Oregon Grape

Nothing makes an amateur forager feel more like a rock star than passing some scrumpy-looking bush in the neighbour’s yard and telling your friends, “See that there… You can eat that.” And you probably have a friend or two who’s down to try anything and immediately pops whatever berry you just pointed out into their mouth.

“Bleeeeaagggh! Why would anyone want to eat this!?” comes the response, followed by the look of betrayal. “This tastes nothing like a ripe blackberry. It’s sour! Why did I listen to you? You’re not a rock star! What if this is poison?” It is a scene we foragers know all too well… I’ve had it happen a couple of times to me and still recall the sting of recrimination and weird looks. *laughs*and it always seems to be thanks to Oregon grape.

This widely-distributed, easily identifiable wild shrub is everywhere up and down the West coast from Alaska to California. It’s been a staple food source for First Nations people in temperate areas like Washington, Oregon (where it’s the state flower) Southern BC and our very own Vancouver Island. It grows in ditches, along roads and footpaths and in the deep woods surrounded by salal, ferns and fir trees. It’s also recently become popular as a decorative shrub and can be found loitering in parking lots or other public landscaping.

The bush can grow between three and five feet tall with long grayish-brown stalks and stiff, serrated green/red leaves similar to holly. In fact, it’s sometimes referred to as “Oregon Hollygrape” despite not being related to either grapes or holly. The “grapes” grow from little yellow flowers and ripen from July through September. These berries will grow through a multitude of colours (green, yellow, red and purple) before settling on a ghostly light blue when completely ripe.

If you are interested in adding Oregon Grape to your checklist of West coast foragibles I’ve got good news and bad news fo ‘ya: The good news is thanks to the grape’s unique shade of blue and spiny leaves it’s pretty hard to confuse it with any other wild shrubbery and nothing poisonous lives in its ecosystem. So it’s an easy ID and no-stress foraging adventure, perfect for novices.

The bad news is… Well, I’ll get to that after we gear up.

What you will need to Forage for Oregon Grape

  • Disposable Gloves – Oregon grapes pack a lot of juice into a tiny, easily puncturable-package. Avoid staining your hands purple by rolling on some disposable protection.
  • Long Sleeve Shirt – Speaking of protection! Those holly-like leaves are very sharp and can leave all kinds of jagged cuts on your forearms as you reach for the good stuff.  I know it’s hot out, but you might regret that tank-top.
  • Container – A plastic Ziplock container with a tight-fitting lid and a bit of paper towel lining the inside will be ideal for storing your berries.

The clusters of grapes tend to dangle right at eye level and are easily removed from their stalk with a bit of a tug. I’ve found that if you gather a couple in between each of your fingers and gently pull down the line they pop right off and into your container. In no time you’ll have quite a few berries for very little work.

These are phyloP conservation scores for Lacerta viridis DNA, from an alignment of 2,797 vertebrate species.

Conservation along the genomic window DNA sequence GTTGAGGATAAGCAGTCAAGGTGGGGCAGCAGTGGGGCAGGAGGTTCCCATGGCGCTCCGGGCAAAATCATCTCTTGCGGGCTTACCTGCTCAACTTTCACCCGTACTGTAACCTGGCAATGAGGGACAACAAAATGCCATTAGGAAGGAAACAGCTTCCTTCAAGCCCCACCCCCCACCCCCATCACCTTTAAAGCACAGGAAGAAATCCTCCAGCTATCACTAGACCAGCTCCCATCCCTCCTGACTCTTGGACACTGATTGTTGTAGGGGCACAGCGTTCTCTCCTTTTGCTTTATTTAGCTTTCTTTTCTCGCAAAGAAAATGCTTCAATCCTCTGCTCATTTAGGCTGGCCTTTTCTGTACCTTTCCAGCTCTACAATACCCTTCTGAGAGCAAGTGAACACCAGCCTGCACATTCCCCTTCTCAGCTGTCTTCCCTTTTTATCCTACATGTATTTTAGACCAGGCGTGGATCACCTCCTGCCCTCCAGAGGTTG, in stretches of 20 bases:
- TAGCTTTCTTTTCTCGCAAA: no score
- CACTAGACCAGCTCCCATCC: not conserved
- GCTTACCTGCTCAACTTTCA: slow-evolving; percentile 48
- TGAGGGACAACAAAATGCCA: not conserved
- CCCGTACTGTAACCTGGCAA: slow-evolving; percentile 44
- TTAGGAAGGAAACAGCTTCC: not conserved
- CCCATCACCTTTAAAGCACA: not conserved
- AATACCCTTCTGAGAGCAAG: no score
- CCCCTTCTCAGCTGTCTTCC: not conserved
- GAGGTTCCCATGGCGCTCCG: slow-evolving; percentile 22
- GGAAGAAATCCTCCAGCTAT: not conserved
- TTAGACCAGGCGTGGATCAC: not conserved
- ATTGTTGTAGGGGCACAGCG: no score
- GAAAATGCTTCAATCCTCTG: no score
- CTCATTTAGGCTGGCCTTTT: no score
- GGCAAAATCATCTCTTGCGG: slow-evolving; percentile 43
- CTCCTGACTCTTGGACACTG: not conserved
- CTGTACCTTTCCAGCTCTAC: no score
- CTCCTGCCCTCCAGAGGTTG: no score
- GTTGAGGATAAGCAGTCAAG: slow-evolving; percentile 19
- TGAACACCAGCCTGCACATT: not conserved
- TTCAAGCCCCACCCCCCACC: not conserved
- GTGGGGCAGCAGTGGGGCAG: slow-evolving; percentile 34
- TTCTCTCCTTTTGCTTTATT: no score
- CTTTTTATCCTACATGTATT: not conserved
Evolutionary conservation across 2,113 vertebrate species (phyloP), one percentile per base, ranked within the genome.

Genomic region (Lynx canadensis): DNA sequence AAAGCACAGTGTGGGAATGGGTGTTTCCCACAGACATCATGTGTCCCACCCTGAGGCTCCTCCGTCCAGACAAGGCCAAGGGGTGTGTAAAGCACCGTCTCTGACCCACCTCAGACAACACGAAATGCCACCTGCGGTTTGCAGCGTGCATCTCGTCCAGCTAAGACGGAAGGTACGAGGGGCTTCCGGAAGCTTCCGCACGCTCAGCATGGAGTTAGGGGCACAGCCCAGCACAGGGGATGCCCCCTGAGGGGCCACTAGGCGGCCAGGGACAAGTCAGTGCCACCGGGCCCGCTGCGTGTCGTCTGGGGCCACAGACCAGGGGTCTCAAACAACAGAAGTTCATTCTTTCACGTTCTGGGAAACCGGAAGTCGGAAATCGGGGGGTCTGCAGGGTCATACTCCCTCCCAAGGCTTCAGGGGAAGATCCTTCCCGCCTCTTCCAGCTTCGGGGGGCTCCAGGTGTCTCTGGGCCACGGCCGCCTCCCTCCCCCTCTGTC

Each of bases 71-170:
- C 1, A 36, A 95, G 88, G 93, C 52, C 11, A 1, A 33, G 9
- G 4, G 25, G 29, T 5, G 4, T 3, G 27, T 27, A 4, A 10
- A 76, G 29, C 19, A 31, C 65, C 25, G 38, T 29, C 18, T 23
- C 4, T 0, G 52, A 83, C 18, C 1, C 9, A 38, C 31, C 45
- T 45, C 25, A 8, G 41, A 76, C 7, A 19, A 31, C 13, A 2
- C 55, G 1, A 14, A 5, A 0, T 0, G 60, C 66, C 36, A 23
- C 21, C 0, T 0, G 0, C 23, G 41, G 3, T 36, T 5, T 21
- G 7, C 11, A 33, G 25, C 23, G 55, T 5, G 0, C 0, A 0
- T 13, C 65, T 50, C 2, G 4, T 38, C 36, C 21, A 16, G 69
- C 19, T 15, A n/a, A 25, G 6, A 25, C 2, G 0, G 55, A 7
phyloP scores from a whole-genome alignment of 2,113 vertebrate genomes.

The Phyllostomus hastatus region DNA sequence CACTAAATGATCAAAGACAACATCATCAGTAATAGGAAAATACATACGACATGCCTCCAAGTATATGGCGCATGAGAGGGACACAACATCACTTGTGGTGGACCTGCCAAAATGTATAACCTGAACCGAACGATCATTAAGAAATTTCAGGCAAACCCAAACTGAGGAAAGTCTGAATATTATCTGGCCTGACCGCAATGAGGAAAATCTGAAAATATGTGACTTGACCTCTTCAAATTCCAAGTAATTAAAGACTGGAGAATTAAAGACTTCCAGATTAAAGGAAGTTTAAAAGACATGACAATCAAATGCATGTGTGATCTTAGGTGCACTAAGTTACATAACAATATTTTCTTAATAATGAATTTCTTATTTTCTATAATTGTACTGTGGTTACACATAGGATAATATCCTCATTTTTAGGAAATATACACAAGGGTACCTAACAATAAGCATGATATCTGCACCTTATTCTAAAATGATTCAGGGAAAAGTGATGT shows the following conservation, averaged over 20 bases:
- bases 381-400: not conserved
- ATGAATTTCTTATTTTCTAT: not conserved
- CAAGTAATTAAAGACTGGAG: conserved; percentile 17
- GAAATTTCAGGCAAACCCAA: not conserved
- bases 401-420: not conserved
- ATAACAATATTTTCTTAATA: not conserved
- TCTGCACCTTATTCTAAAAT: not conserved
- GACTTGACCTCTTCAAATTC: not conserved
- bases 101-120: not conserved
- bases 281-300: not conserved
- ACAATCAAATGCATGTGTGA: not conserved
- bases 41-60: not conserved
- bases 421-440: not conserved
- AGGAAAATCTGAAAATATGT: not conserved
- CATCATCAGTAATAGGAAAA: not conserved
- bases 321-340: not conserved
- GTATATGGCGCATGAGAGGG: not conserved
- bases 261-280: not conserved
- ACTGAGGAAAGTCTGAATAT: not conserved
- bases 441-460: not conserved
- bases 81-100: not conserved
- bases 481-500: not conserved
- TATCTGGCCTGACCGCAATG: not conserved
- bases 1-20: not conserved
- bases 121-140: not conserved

Now it’s time for the bad news… Oregon grapes are sour… Really sour. Cause your eyes to water and your face to suck up into a black hole sour. The kind of sour that makes you wonder why anyone thought to try and eat these berries in the first place. And if you do happen to pop one in your mouth you could be forgiven for thinking this is just some sick joke a fellow forager (like yours truly) is playing on you. But trust me; there is a method to this madness.

I brought my container full of grapes home and washed them thoroughly with cold water to get rid of the dirt and bugs that hitched a ride. Once I was satisfied that all the critters were gone I fired up a large pot of water on the stove (approx. 3 cups/750ml) and melted 2 cups (400g) of cane sugar into it. My entire batch of grapes (approx. 2 ¼ lbs./1 kg) went into the pot and came to a simmer. After ten minutes the grapes had begun to break down and turned a powerful purple colour ala Blackberries. I strained the liquid into jars and left ‘em to cool on the kitchen table.

Cooking dramatically changes the taste of the grapes. Gone are the pucker-punching qualities in favor of a subtle herbaceousness and yes, even a slight sweetness. My wife (who had accused me of poisoning her with Oregon grapes years ago) tasted the syrup on the kitchen table while I was in another room and later told me it, “was the best Blackberry syrup she’d ever had!”

This syrup can be used a number of ways: Its sweetness works with savoury dishes like pork and duck or with sweets like panna cotta or ice cream. A chicken breast stuffed with goat cheese could use a couple dashes to create something really special!

The slight sourness that still remains made me think of treating it like a shrub (a cocktail term for a berry and vinegar syrup) and mixing it up with some vodka or gin. After a couple glasses of Oregon Grape grape-infused cocktails I’m sure to feel like a foraging rock star again!

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